Learn to balance the advantages of relying on others with the responsibility of doing their part

This goal is implicit in several collaborative activities: “Practice” activities at the beginning of the chapter, “Making Connections” activities after the readings, and, in the Guides to Writing, “Testing Your Choice” activities and the Critical Reading Guide. Group work is also covered in depth in Chapter 29, “Working with Others.”

Use a variety of technologies to address a range of audiences

Each Guide to Writing in Part One chapters includes advice on using the Web for various stages of the writing process, as well as “sidebars” providing information and advice about grammar- and spell-checkers and software-based commenting tools. See also Chapter 23, “Library and Internet Research,” for extensive coverage of finding, evaluating, and using print and electronic resources and of responsibly using the Internet, e-mail, and online communities for research, and Chapter 21, “Designing Documents,” which offers advice on creating visuals on a computer or downloading them from the Web. Finally, The Guide’s electronic ancillaries include a robust companion Web site and an e-Book.


Desired Student Outcomes Relevant Features of The St. Martin’s Guide

Knowledge of Conventions

Learn common formats for different kinds of texts

Document design is covered in a dedicated Chapter 21 as well as in two sections in each of the Writing Assignment chapters in Part One. Examples of specific formats for a range of texts appear on pp. 787–94 (research paper); p. 704 (memo); p. 705 (business letter); p. 706 (e-mail); p. 708 (résumé); p. 710 (job application letter); pp. 712–13 (lab report); and pp. 696–702 (table, diagrams, graphs, charts, map, and other figures).

Develop knowledge of genre conventions ranging from structure and paragraphing to tone and mechanics

Each chapter in Part One presents several basic features of a specific genre, which are introduced up front and then consistently reinforced throughout the chapter. Genre-specific issues of structure, paragraphing, tone, and mechanics are also addressed in the “Sentence Strategies” and “Editing and Proofreading” sections of each Guide to Writing.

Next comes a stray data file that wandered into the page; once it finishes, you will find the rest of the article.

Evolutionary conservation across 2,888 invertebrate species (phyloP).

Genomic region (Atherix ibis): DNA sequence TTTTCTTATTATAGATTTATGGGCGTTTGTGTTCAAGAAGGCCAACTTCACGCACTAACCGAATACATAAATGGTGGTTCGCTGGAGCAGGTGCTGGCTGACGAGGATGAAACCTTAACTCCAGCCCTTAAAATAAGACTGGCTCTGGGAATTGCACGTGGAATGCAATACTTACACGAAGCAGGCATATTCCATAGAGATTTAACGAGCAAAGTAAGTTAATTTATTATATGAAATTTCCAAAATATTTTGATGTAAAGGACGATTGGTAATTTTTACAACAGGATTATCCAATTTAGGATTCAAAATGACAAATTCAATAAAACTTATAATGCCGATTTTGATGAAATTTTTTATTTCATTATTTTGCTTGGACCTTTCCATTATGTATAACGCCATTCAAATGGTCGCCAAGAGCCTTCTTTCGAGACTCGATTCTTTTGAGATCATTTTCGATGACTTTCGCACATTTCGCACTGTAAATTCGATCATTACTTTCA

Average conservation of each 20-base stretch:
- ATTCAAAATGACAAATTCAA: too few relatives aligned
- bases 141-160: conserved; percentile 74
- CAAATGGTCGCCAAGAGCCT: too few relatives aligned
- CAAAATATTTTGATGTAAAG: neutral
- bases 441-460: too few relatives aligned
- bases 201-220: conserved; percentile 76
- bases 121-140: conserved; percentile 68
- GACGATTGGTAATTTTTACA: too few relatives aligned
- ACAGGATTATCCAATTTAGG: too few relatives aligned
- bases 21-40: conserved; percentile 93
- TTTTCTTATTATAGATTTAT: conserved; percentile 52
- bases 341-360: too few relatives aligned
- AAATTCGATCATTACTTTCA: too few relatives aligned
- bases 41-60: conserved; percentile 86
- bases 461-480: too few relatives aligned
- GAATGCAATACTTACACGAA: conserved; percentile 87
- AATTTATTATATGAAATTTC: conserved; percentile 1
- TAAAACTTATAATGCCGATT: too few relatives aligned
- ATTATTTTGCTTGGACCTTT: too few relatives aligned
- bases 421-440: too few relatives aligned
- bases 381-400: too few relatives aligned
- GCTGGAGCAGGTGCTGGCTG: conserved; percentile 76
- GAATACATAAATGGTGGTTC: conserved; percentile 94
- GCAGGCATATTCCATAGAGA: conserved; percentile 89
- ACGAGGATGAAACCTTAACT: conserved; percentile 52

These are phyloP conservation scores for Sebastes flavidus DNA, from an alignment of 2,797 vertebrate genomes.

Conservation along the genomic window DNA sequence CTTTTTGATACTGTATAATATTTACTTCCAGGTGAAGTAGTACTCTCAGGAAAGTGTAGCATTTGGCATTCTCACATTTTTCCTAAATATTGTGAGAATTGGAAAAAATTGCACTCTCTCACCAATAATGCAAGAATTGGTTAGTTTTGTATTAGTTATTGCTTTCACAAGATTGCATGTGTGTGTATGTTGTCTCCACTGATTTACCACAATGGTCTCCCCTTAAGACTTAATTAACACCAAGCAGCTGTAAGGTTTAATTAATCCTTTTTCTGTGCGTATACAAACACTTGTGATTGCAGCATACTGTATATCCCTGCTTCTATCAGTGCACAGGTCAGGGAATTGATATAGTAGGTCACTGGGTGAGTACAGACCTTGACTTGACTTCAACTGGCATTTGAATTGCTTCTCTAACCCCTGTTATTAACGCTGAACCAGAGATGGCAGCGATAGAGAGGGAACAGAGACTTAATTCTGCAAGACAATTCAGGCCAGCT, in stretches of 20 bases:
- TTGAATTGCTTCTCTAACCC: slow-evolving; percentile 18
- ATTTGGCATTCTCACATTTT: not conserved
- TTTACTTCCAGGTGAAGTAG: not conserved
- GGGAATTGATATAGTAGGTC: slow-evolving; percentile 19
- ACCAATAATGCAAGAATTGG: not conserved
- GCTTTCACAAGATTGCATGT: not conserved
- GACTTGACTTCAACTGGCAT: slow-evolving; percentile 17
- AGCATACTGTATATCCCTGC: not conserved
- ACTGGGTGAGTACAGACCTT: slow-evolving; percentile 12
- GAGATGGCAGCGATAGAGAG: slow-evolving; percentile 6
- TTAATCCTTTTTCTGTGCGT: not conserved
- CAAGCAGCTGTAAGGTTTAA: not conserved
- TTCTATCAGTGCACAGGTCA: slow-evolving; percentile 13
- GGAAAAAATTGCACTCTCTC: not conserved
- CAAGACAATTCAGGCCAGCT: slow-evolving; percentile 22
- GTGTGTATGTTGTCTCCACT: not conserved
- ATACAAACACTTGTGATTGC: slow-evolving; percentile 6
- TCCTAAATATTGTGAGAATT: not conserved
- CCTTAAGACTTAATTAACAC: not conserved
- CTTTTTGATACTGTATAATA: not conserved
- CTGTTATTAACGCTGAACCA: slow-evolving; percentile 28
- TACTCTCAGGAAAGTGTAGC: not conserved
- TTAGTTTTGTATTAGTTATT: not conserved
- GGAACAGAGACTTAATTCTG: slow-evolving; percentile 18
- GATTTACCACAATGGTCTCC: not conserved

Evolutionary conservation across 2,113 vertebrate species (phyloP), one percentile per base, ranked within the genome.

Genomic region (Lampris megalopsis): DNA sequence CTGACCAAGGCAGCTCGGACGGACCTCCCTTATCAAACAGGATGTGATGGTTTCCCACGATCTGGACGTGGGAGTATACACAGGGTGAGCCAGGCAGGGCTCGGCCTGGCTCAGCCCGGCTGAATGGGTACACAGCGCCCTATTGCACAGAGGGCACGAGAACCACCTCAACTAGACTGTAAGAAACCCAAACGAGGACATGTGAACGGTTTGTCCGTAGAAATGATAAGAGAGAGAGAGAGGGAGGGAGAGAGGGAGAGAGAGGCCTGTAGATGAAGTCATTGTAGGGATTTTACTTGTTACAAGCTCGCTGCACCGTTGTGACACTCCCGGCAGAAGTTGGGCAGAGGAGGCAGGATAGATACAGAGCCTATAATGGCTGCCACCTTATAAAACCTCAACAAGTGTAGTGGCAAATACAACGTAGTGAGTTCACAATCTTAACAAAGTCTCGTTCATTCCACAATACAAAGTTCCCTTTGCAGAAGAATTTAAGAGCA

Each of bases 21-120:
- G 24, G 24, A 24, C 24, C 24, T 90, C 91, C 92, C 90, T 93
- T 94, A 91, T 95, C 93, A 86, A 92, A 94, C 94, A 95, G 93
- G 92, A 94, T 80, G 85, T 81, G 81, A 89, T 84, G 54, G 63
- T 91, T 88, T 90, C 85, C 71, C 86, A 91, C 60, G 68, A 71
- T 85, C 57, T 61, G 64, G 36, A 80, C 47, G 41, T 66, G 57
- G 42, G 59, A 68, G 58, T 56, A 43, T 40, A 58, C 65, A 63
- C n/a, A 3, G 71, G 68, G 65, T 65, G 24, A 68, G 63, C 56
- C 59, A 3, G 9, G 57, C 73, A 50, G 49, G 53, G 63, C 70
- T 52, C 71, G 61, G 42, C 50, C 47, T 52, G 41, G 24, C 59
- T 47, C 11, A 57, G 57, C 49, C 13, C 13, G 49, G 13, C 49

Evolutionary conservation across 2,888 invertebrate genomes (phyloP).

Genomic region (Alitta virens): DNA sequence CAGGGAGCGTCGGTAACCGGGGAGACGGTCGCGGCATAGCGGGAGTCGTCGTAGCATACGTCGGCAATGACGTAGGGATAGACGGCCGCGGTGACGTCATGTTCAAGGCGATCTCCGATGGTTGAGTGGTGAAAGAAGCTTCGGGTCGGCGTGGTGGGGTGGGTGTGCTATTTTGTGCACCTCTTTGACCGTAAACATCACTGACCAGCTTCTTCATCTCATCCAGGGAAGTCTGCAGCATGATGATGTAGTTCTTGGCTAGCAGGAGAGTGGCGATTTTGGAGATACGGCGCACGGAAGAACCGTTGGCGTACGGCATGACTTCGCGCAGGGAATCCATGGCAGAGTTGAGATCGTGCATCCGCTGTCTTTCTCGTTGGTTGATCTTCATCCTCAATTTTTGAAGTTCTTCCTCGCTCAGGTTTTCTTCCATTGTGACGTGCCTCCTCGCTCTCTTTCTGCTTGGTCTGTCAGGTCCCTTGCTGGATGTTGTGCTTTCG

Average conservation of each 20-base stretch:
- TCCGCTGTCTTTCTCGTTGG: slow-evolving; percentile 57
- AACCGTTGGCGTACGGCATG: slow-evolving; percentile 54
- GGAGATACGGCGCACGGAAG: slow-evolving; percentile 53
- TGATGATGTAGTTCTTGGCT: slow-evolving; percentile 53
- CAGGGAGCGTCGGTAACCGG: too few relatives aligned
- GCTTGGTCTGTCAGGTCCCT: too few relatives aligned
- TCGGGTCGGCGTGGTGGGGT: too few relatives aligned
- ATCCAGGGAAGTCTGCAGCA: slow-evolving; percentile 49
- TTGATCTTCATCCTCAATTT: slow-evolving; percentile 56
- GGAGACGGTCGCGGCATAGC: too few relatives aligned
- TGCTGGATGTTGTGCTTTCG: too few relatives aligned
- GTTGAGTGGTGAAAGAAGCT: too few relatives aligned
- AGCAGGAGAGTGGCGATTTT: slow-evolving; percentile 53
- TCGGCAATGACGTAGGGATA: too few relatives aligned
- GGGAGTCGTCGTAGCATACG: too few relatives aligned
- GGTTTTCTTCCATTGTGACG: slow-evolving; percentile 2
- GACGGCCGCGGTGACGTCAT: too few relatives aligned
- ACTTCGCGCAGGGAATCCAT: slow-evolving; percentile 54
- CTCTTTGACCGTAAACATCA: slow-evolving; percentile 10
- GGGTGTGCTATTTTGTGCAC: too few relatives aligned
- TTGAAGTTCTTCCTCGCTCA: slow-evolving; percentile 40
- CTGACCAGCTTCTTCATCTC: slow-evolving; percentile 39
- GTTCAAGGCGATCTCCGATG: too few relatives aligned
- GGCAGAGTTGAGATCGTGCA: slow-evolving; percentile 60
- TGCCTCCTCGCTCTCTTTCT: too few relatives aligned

Practice appropriate means of documenting their work

Chapter 24, “Using Sources,” offers detailed advice on how to integrate and introduce quotations, how to cite paraphrases and summaries so as to distinguish them from the writer’s own ideas, and how to avoid plagiarism. This chapter also offers coverage of MLA and APA documentation in addition to an annotated sample student research paper. Chapter 20, “Analyzing Visuals,” also offers a complete student paper with MLA documentation. In addition, “Working with Sources” sections in each Guide to Writing in the Part One chapters help students with the details of using and appropriately documenting sources by providing genre-specific examples of what (and what not) to do.

Control such surface features as syntax, grammar, punctuation, and spelling

Genre-specific editing and proofreading advice is given in two sections in each Guide to Writing in the Part One chapters: “Sentence Strategies” and “Editing and Proofreading.” The hardcover version of The Guide also includes a concise yet remarkably comprehensive handbook with coverage of syntax, grammar, punctuation, and spelling.

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We have written this book with you, the student reading and using it, always in the forefront of our minds. Although it is a long book that covers many different topics, at its heart is a simple message: The best way to become a good writer is to study ex- amples of good writing, then to apply what you have learned from those examples to your own work. Accordingly, we have provided numerous carefully selected examples of the kinds of writing you are likely to do both in and out of college, and we have ac- companied them with detailed advice on writing your own essays. In this Preface, we explain how the various parts of the book work together to achieve this goal.